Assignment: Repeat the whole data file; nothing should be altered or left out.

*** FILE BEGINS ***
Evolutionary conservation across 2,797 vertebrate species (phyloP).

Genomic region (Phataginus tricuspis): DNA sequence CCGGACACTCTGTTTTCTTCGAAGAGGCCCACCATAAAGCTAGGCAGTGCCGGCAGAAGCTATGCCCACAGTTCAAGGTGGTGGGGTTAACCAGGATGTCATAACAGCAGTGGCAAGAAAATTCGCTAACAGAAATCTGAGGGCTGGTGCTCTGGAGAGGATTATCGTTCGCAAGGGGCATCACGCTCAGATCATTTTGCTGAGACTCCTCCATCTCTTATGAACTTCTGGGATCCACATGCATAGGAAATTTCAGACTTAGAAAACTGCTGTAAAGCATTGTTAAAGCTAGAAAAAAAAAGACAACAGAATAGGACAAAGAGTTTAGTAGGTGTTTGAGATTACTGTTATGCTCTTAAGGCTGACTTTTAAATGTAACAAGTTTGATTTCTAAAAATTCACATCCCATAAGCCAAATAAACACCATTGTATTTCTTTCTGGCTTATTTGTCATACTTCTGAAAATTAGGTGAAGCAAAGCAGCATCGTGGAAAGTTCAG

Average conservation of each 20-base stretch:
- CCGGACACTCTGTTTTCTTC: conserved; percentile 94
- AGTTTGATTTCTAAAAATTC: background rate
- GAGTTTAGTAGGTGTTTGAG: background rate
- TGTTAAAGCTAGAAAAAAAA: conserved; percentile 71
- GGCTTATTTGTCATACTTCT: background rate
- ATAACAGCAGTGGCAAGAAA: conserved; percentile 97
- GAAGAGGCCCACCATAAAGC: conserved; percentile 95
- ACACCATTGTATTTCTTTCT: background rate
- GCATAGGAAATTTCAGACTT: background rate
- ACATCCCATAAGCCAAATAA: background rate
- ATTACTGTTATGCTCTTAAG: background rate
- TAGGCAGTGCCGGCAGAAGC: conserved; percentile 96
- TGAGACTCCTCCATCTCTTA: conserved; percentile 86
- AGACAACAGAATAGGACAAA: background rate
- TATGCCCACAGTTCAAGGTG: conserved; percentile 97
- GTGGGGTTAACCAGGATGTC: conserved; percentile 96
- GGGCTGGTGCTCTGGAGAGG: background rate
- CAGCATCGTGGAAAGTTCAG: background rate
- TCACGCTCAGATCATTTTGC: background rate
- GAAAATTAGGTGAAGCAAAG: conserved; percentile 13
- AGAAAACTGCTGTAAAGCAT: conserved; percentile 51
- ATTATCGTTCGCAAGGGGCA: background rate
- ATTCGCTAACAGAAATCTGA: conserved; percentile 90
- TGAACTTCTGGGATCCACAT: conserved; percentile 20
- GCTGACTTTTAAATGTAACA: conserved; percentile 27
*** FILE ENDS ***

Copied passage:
Evolutionary conservation across 2,797 vertebrate species (phyloP).

Genomic region (Phataginus tricuspis): DNA sequence CCGGACACTCTGTTTTCTTCGAAGAGGCCCACCATAAAGCTAGGCAGTGCCGGCAGAAGCTATGCCCACAGTTCAAGGTGGTGGGGTTAACCAGGATGTCATAACAGCAGTGGCAAGAAAATTCGCTAACAGAAATCTGAGGGCTGGTGCTCTGGAGAGGATTATCGTTCGCAAGGGGCATCACGCTCAGATCATTTTGCTGAGACTCCTCCATCTCTTATGAACTTCTGGGATCCACATGCATAGGAAATTTCAGACTTAGAAAACTGCTGTAAAGCATTGTTAAAGCTAGAAAAAAAAAGACAACAGAATAGGACAAAGAGTTTAGTAGGTGTTTGAGATTACTGTTATGCTCTTAAGGCTGACTTTTAAATGTAACAAGTTTGATTTCTAAAAATTCACATCCCATAAGCCAAATAAACACCATTGTATTTCTTTCTGGCTTATTTGTCATACTTCTGAAAATTAGGTGAAGCAAAGCAGCATCGTGGAAAGTTCAG

Average conservation of each 20-base stretch:
- CCGGACACTCTGTTTTCTTC: conserved; percentile 94
- AGTTTGATTTCTAAAAATTC: background rate
- GAGTTTAGTAGGTGTTTGAG: background rate
- TGTTAAAGCTAGAAAAAAAA: conserved; percentile 71
- GGCTTATTTGTCATACTTCT: background rate
- ATAACAGCAGTGGCAAGAAA: conserved; percentile 97
- GAAGAGGCCCACCATAAAGC: conserved; percentile 95
- ACACCATTGTATTTCTTTCT: background rate
- GCATAGGAAATTTCAGACTT: background rate
- ACATCCCATAAGCCAAATAA: background rate
- ATTACTGTTATGCTCTTAAG: background rate
- TAGGCAGTGCCGGCAGAAGC: conserved; percentile 96
- TGAGACTCCTCCATCTCTTA: conserved; percentile 86
- AGACAACAGAATAGGACAAA: background rate
- TATGCCCACAGTTCAAGGTG: conserved; percentile 97
- GTGGGGTTAACCAGGATGTC: conserved; percentile 96
- GGGCTGGTGCTCTGGAGAGG: background rate
- CAGCATCGTGGAAAGTTCAG: background rate
- TCACGCTCAGATCATTTTGC: background rate
- GAAAATTAGGTGAAGCAAAG: conserved; percentile 13
- AGAAAACTGCTGTAAAGCAT: conserved; percentile 51
- ATTATCGTTCGCAAGGGGCA: background rate
- ATTCGCTAACAGAAATCTGA: conserved; percentile 90
- TGAACTTCTGGGATCCACAT: conserved; percentile 20
- GCTGACTTTTAAATGTAACA: conserved; percentile 27